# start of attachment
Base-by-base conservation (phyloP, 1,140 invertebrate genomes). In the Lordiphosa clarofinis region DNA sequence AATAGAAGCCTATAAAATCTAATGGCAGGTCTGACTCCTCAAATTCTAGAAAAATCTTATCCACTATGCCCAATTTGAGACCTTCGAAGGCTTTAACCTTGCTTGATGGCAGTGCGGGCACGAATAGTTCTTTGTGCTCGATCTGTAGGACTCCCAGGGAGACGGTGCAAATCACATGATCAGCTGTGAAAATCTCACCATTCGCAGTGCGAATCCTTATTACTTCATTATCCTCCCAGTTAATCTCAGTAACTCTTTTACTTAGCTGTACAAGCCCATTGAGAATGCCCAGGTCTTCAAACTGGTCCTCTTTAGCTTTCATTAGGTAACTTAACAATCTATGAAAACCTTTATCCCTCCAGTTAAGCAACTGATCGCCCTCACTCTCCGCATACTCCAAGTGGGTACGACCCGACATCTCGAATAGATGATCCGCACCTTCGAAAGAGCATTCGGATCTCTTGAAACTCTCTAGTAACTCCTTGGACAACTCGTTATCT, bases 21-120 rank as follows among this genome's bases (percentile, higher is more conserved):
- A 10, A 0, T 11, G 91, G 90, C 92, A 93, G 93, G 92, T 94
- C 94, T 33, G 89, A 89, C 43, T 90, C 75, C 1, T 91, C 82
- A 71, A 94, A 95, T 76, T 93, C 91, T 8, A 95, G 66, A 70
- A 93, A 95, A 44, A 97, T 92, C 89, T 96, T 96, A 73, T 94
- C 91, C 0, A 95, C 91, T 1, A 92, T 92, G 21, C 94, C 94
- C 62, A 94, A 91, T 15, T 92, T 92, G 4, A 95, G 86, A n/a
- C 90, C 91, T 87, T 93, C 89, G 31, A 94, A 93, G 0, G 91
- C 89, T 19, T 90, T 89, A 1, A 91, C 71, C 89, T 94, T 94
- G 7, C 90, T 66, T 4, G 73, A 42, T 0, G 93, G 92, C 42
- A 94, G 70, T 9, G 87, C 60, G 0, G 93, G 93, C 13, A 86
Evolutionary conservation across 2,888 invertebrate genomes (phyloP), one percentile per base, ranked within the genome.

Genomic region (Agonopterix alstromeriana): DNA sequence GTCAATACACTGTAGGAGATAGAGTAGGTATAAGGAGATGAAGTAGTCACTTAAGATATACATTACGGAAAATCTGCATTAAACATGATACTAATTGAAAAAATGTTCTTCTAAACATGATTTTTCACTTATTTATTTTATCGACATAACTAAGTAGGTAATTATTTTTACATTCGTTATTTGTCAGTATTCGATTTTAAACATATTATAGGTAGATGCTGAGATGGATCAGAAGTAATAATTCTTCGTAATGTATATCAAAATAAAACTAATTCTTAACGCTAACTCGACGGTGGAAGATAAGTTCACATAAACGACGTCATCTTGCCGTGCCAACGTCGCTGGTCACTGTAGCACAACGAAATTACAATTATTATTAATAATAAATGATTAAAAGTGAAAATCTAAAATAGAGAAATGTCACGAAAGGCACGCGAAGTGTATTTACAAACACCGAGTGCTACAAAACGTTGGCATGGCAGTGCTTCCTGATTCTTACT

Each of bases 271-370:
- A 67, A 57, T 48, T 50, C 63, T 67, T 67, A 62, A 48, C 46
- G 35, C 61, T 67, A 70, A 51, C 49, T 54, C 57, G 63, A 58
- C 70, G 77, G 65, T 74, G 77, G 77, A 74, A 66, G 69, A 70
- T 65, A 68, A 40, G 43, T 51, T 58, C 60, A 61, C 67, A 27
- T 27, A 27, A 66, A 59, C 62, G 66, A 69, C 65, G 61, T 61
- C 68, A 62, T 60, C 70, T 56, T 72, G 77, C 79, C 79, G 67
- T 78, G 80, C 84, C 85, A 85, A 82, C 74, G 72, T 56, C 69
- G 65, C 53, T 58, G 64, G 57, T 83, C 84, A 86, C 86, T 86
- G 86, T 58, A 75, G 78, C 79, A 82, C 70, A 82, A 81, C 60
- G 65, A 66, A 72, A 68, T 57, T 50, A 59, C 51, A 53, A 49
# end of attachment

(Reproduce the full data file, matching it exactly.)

Base-by-base conservation (phyloP, 1,140 invertebrate genomes). In the Lordiphosa clarofinis region DNA sequence AATAGAAGCCTATAAAATCTAATGGCAGGTCTGACTCCTCAAATTCTAGAAAAATCTTATCCACTATGCCCAATTTGAGACCTTCGAAGGCTTTAACCTTGCTTGATGGCAGTGCGGGCACGAATAGTTCTTTGTGCTCGATCTGTAGGACTCCCAGGGAGACGGTGCAAATCACATGATCAGCTGTGAAAATCTCACCATTCGCAGTGCGAATCCTTATTACTTCATTATCCTCCCAGTTAATCTCAGTAACTCTTTTACTTAGCTGTACAAGCCCATTGAGAATGCCCAGGTCTTCAAACTGGTCCTCTTTAGCTTTCATTAGGTAACTTAACAATCTATGAAAACCTTTATCCCTCCAGTTAAGCAACTGATCGCCCTCACTCTCCGCATACTCCAAGTGGGTACGACCCGACATCTCGAATAGATGATCCGCACCTTCGAAAGAGCATTCGGATCTCTTGAAACTCTCTAGTAACTCCTTGGACAACTCGTTATCT, bases 21-120 rank as follows among this genome's bases (percentile, higher is more conserved):
- A 10, A 0, T 11, G 91, G 90, C 92, A 93, G 93, G 92, T 94
- C 94, T 33, G 89, A 89, C 43, T 90, C 75, C 1, T 91, C 82
- A 71, A 94, A 95, T 76, T 93, C 91, T 8, A 95, G 66, A 70
- A 93, A 95, A 44, A 97, T 92, C 89, T 96, T 96, A 73, T 94
- C 91, C 0, A 95, C 91, T 1, A 92, T 92, G 21, C 94, C 94
- C 62, A 94, A 91, T 15, T 92, T 92, G 4, A 95, G 86, A n/a
- C 90, C 91, T 87, T 93, C 89, G 31, A 94, A 93, G 0, G 91
- C 89, T 19, T 90, T 89, A 1, A 91, C 71, C 89, T 94, T 94
- G 7, C 90, T 66, T 4, G 73, A 42, T 0, G 93, G 92, C 42
- A 94, G 70, T 9, G 87, C 60, G 0, G 93, G 93, C 13, A 86
Evolutionary conservation across 2,888 invertebrate genomes (phyloP), one percentile per base, ranked within the genome.

Genomic region (Agonopterix alstromeriana): DNA sequence GTCAATACACTGTAGGAGATAGAGTAGGTATAAGGAGATGAAGTAGTCACTTAAGATATACATTACGGAAAATCTGCATTAAACATGATACTAATTGAAAAAATGTTCTTCTAAACATGATTTTTCACTTATTTATTTTATCGACATAACTAAGTAGGTAATTATTTTTACATTCGTTATTTGTCAGTATTCGATTTTAAACATATTATAGGTAGATGCTGAGATGGATCAGAAGTAATAATTCTTCGTAATGTATATCAAAATAAAACTAATTCTTAACGCTAACTCGACGGTGGAAGATAAGTTCACATAAACGACGTCATCTTGCCGTGCCAACGTCGCTGGTCACTGTAGCACAACGAAATTACAATTATTATTAATAATAAATGATTAAAAGTGAAAATCTAAAATAGAGAAATGTCACGAAAGGCACGCGAAGTGTATTTACAAACACCGAGTGCTACAAAACGTTGGCATGGCAGTGCTTCCTGATTCTTACT

Each of bases 271-370:
- A 67, A 57, T 48, T 50, C 63, T 67, T 67, A 62, A 48, C 46
- G 35, C 61, T 67, A 70, A 51, C 49, T 54, C 57, G 63, A 58
- C 70, G 77, G 65, T 74, G 77, G 77, A 74, A 66, G 69, A 70
- T 65, A 68, A 40, G 43, T 51, T 58, C 60, A 61, C 67, A 27
- T 27, A 27, A 66, A 59, C 62, G 66, A 69, C 65, G 61, T 61
- C 68, A 62, T 60, C 70, T 56, T 72, G 77, C 79, C 79, G 67
- T 78, G 80, C 84, C 85, A 85, A 82, C 74, G 72, T 56, C 69
- G 65, C 53, T 58, G 64, G 57, T 83, C 84, A 86, C 86, T 86
- G 86, T 58, A 75, G 78, C 79, A 82, C 70, A 82, A 81, C 60
- G 65, A 66, A 72, A 68, T 57, T 50, A 59, C 51, A 53, A 49